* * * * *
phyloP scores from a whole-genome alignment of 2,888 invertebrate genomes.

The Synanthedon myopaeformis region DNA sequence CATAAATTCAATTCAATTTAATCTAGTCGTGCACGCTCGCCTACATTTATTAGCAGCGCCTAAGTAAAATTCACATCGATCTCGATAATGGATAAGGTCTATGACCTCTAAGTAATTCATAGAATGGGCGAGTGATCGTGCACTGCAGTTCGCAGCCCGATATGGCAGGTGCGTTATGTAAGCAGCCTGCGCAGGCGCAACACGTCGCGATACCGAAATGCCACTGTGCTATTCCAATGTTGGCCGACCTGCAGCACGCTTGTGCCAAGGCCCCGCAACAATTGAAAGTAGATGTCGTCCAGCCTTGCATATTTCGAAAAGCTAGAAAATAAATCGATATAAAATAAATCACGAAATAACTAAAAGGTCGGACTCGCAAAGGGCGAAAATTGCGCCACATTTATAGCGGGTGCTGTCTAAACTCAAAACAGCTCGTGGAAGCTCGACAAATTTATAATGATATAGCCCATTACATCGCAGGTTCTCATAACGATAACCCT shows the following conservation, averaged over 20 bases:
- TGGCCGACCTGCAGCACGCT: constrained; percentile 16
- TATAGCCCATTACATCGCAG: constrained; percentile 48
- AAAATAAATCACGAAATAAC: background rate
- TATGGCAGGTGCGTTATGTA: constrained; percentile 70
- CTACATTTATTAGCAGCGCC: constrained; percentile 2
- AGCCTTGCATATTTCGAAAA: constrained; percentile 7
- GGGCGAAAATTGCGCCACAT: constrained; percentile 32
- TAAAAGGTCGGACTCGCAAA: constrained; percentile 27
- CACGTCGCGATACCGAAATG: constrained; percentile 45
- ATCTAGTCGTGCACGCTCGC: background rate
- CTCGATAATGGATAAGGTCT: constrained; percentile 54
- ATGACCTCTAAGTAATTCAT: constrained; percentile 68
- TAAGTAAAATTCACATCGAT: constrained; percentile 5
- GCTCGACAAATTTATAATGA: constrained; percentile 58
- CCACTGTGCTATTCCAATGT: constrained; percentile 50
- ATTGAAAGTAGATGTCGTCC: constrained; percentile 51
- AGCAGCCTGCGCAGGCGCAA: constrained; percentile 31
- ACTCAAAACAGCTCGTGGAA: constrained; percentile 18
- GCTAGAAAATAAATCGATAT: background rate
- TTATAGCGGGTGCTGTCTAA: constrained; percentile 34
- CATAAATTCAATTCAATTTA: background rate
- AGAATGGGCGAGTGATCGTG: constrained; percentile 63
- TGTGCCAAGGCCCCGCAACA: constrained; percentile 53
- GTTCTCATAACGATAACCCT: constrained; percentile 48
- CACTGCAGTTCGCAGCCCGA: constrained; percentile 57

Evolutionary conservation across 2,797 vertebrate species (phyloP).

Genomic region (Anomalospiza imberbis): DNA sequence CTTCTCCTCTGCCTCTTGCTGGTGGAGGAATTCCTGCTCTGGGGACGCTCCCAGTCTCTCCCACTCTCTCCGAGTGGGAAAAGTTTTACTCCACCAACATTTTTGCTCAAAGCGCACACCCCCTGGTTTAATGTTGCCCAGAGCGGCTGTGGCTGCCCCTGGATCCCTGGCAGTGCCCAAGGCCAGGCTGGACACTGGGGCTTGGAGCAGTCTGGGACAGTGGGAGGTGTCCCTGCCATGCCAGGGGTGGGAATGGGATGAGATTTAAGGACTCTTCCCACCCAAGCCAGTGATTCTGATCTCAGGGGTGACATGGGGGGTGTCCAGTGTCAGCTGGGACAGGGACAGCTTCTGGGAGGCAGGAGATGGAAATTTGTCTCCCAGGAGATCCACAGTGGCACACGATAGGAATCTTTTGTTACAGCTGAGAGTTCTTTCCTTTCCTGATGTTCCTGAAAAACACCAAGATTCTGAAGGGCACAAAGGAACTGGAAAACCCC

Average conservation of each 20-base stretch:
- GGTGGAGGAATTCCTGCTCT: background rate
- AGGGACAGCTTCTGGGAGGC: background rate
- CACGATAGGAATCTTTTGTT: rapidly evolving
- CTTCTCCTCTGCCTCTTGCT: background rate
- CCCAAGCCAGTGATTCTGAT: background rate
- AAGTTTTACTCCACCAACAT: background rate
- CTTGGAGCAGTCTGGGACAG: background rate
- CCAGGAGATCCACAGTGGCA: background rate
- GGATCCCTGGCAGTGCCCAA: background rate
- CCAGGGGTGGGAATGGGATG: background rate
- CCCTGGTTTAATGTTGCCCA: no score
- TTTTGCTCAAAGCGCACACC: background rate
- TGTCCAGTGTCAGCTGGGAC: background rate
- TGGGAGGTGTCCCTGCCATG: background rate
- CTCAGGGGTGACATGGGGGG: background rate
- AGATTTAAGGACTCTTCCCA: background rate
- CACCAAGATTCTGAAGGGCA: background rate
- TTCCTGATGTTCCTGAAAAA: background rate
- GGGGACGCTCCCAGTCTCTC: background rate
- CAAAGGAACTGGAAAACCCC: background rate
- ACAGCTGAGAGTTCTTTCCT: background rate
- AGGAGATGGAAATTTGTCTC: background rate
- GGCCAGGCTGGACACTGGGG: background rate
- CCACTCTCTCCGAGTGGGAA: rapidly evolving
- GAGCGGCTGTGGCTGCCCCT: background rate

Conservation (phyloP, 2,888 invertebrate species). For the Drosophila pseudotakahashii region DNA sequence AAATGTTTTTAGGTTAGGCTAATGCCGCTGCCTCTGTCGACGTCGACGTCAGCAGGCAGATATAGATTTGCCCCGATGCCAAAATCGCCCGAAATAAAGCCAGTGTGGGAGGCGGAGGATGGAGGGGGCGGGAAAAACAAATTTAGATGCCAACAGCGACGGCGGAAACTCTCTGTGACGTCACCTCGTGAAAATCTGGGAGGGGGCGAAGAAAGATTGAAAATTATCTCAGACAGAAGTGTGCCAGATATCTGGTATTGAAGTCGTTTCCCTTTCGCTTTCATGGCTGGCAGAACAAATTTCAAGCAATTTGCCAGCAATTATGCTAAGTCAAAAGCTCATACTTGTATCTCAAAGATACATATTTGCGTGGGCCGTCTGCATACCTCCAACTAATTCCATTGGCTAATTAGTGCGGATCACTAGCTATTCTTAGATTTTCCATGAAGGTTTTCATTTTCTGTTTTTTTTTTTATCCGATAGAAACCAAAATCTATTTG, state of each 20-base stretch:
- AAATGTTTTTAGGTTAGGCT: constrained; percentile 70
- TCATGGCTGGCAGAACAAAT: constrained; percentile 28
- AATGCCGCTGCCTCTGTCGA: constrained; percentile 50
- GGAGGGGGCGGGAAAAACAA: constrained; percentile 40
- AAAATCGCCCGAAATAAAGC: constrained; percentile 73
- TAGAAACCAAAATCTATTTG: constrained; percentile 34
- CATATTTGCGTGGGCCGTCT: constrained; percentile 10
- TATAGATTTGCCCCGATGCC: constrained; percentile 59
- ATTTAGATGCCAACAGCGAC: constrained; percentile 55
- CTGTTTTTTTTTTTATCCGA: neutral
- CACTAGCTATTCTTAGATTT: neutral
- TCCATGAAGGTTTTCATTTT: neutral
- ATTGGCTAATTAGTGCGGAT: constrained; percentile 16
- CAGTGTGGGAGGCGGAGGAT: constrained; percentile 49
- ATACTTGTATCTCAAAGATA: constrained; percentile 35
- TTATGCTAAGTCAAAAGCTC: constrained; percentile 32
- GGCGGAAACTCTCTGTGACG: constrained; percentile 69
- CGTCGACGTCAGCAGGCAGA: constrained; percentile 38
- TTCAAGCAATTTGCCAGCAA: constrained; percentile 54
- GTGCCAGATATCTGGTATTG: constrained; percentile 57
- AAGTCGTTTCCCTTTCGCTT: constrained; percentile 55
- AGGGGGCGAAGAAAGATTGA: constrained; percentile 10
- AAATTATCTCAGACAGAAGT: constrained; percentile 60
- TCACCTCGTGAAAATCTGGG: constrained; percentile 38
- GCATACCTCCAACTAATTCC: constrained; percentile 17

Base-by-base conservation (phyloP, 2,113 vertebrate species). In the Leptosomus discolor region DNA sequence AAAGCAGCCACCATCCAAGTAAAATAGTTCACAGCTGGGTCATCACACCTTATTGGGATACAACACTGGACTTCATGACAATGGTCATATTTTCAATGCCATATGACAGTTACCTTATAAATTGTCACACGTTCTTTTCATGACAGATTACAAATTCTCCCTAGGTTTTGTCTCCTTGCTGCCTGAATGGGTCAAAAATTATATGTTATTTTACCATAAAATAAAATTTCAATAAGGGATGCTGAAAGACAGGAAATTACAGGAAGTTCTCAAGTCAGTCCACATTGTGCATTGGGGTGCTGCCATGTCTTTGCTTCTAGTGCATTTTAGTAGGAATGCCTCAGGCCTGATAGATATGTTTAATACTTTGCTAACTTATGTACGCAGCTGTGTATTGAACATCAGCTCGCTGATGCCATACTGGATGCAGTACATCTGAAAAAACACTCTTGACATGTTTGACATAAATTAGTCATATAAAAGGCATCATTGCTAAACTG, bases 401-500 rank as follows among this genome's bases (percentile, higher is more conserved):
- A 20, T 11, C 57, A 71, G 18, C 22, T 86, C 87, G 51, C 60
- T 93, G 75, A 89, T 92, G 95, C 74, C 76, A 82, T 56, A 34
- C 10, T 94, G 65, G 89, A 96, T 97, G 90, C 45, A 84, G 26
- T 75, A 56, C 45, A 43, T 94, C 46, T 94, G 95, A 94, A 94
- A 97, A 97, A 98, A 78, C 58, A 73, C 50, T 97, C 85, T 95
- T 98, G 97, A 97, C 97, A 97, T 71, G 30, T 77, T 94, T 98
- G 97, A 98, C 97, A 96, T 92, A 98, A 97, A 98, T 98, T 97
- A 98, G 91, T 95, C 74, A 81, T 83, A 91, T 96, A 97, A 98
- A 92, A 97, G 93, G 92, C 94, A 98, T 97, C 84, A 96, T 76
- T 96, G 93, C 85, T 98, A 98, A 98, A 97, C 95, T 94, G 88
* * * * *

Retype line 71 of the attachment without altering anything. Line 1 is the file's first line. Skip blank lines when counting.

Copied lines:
- ATACTTGTATCTCAAAGATA: constrained; percentile 35